There isn’t much room in the middle.
Recently, I came across SEO related quotes from two different sources, that made me stop in my tracks wondering if I’d stepped into an alternate SEO universe. Here are the quotes …
.. What about the “duplicate content penalty”?? This is where Google does not display more than one version of the same copy in its results. BUT – Google still indexes the content AND it still counts for backlinks!!
“Some SEO experts still believe that Google plus is not going to make drastic changes in search results. The reason is that several other social networking components are already working much before and hence Google’s recent entity cannot make a substantial impact at present. The Facebook and Twitter are well established and their presence cannot be ignored very soon. Therefore an early prediction on the effect of Google plus on SEO is not possible now.”
Let’s see if I can clarify my position on these issues.
Duplicate Content Penalty
Duplicate content is any significant block of text found on multiple web pages, possibly the same domain, but more typically, on separate domains. Google seeks out and respects unique content, as this is most likely what searchers are looking to them to provide. The last thing Google wants to present is multiple sites displaying identical content. As for the penalty for this offense, I think the suppression of one of the duplicate pages from the index is the minimum penalty possible. Other options at their (Google) disposal is removal of both offending pages from the index and the removal of one or both sites from the index. I think it would be a brave or foolish person to assume Google will pass link value from any page or site removed from the index.
The extent of the penalty will probably be determined by the extent of the transgression. It seems unlikely, a single instance of a cloned page will be seriously penalised if detected. An automated process to send content to multiple domains is much more likely to incur a site wide penalty. What’s not certain is which site will be penalised.
The page that caught my eye proposed automated posting across platforms. Specifically cloning posts from Posterous to Tumblr and possibly other hosted blogging platforms.
For the record, I don’t think there is any risk in sending an excerpt from a blog post to a Facebook page or tweeting the post’s title to Twitter, and incorporating a link to the full post. This is one of the valid ways of utilising these platforms. Nor do I think there is anything inherently wrong with the use of those specific blogging platforms or any of the alternatives available. Quality content on any platform is always rewarded once indexed.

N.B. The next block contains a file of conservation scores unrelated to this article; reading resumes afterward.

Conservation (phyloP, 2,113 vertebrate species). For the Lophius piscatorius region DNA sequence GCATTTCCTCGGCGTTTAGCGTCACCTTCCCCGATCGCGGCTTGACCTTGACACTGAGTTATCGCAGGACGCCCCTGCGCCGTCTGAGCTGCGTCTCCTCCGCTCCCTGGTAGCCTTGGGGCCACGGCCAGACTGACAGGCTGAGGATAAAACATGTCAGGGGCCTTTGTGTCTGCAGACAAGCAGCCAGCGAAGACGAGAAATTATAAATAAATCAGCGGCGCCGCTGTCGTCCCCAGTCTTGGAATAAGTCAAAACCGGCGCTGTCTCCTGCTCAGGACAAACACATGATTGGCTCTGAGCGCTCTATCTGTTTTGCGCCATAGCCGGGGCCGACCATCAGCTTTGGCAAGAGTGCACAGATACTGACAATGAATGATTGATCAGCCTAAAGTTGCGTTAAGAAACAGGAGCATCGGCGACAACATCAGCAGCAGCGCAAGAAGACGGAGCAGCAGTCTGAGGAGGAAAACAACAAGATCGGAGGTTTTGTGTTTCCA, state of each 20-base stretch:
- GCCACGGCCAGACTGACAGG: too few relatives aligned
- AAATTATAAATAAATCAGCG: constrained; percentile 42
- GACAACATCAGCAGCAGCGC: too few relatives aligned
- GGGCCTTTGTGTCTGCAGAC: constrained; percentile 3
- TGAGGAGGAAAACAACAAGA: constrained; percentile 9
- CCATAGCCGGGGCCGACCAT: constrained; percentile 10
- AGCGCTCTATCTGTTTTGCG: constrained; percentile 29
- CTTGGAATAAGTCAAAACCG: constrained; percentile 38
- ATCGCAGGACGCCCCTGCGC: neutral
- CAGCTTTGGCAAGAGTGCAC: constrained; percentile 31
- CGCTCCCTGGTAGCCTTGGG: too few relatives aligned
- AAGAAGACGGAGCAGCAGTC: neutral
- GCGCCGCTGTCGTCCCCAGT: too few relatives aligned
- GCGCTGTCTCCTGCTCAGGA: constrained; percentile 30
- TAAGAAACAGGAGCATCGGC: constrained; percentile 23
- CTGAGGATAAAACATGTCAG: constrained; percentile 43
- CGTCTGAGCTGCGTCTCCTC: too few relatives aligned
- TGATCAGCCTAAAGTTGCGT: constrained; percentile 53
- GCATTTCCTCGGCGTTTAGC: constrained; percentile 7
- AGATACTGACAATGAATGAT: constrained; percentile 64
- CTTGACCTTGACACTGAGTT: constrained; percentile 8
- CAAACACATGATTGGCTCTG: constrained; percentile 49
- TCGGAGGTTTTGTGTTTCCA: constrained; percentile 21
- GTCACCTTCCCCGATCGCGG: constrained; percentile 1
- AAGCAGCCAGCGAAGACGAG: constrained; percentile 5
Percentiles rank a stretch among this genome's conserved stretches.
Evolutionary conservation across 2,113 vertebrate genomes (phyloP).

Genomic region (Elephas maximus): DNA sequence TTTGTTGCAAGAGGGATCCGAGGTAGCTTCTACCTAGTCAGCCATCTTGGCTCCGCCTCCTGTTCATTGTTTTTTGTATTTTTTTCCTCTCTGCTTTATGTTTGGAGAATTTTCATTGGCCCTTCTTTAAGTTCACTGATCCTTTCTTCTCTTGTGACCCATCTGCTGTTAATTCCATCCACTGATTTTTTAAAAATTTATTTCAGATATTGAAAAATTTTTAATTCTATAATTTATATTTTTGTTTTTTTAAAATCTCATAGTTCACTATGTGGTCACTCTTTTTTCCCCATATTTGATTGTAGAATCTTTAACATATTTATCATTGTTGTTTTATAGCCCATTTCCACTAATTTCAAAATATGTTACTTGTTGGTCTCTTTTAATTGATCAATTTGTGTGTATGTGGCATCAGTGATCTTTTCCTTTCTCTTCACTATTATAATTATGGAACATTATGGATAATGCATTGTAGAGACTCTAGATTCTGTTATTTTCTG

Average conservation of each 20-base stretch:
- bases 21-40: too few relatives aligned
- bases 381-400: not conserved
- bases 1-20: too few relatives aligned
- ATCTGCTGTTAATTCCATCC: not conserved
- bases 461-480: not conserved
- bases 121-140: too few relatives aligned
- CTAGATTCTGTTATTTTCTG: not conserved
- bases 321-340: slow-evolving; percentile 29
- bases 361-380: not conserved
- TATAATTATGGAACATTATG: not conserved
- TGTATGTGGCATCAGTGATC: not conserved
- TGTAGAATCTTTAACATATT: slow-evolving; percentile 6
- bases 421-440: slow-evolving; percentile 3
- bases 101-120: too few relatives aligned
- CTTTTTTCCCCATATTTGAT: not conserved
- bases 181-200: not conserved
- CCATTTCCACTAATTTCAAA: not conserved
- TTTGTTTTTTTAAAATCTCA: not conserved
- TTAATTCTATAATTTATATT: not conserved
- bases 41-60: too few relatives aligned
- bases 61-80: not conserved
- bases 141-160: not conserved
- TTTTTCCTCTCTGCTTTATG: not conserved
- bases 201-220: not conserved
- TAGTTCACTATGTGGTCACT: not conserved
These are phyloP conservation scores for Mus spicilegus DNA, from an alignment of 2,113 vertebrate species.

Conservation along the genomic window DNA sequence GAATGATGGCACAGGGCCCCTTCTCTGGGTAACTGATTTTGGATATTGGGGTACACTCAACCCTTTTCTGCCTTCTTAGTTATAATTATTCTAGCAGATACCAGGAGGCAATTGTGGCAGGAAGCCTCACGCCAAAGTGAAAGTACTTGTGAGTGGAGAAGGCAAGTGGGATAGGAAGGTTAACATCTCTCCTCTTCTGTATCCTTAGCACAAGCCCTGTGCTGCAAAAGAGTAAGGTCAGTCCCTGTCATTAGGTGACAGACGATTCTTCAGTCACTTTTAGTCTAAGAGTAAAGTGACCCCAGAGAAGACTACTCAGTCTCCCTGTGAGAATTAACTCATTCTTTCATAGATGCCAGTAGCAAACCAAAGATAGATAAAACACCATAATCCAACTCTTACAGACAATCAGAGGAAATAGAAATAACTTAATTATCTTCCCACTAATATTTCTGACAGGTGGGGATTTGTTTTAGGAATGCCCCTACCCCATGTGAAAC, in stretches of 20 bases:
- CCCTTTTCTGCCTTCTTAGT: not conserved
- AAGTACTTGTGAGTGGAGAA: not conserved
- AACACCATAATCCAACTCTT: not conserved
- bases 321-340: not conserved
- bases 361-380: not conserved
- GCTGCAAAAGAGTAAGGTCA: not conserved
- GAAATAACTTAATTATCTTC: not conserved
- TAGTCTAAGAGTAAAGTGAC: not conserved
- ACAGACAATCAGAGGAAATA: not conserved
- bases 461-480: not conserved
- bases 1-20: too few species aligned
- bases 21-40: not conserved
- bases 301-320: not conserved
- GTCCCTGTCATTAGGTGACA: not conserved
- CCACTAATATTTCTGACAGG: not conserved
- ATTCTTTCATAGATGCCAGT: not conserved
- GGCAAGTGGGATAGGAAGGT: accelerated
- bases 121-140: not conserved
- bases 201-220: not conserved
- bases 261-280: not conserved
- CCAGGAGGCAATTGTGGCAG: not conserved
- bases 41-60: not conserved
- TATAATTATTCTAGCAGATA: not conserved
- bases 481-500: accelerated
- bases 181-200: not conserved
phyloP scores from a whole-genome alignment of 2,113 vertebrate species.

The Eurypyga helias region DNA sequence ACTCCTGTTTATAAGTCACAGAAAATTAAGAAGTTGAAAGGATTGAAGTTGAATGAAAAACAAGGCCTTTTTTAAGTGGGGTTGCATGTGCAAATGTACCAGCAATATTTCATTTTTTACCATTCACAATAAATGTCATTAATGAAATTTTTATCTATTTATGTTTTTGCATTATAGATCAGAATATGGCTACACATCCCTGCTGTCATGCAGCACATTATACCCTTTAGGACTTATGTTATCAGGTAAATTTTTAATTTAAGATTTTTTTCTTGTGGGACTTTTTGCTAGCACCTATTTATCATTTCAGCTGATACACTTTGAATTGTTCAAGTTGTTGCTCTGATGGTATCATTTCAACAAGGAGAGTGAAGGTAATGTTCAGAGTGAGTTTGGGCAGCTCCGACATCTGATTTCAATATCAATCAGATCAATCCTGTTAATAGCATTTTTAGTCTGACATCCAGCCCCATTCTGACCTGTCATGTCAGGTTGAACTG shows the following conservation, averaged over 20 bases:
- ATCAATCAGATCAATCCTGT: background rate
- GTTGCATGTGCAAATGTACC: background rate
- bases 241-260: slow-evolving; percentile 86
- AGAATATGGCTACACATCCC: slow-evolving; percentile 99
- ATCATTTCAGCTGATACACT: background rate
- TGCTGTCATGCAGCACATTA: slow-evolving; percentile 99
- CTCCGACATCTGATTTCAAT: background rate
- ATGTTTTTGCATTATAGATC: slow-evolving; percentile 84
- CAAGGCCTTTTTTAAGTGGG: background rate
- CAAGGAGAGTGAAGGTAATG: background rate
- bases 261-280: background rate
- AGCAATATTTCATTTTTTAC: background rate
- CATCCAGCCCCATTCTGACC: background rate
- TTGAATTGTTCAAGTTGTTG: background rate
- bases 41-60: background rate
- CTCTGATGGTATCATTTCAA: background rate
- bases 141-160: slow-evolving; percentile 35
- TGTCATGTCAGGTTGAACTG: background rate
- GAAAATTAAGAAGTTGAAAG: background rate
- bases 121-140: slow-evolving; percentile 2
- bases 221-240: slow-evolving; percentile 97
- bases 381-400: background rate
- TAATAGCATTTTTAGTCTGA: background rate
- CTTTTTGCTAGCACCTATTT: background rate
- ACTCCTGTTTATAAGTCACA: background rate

Perhaps the writer has modified his / her views since publication (August 2010). If that’s the case, it’s a pity an update wasn’t included.
Impact of Google Plus
Yes, Google Plus is young and other social platforms definitely have a head start and significant numbers of regular users. But to think Google will ignore the social signals emanating from this source that they built is foolish.
This not to say Twitter and Facebook will fall in significance or that the value of social signals they generate will lessen. However, Google Search has a fast path to the Google Plus data. One of the first voices I can recall talking about the impact of social signals on search results was Christopher S Penn back in June 2011. At that time, G+ was not generally available, so it’s not surprising he didn’t mention Google Plus specifically. However, the role of social signals was clearly in the sights of this thought leader, as it has been for many other significant voices in the intervening period.
Does this mean everyone should immediately jump on board, perhaps at the expense of other social media channels? Every enterprise has to make that decision for itself. The decision will come down to effort versus reward and where the majority of its target audience found.
But choose wisely. Search traffic is a lifeline for many businesses. Any opportunity to increase ranking needs consideration.
Perhaps I’m misinterpreting the statements on these sites. Maybe these opinions are pushing the boundaries of SEO thinking. A reasonable objective. But that’s not my impression.
The ideas expressed do not sit well with me. SEO is black magic for some, and misunderstood by many. Most website owners rely on SEO professionals to guide them through the maze. I’m concerned someone will take these opinions as mainstream views and attempt to implement them to their detriment.
- Google’s search focus is still on user needs (midboh.com.au)
- How to Get Started With Google+ Pages for Business (christopherspenn.com)
- A Great Use of Google+ for Business (chrisbrogan.com)
- Google Plus as a Storytelling Platform (chrisbrogan.com)
- Giving Google Plus Business Pages a try. Let’s see how it works out. (midboh.com.au)
- Duplicate Content in a Post-Panda World (seomoz.org)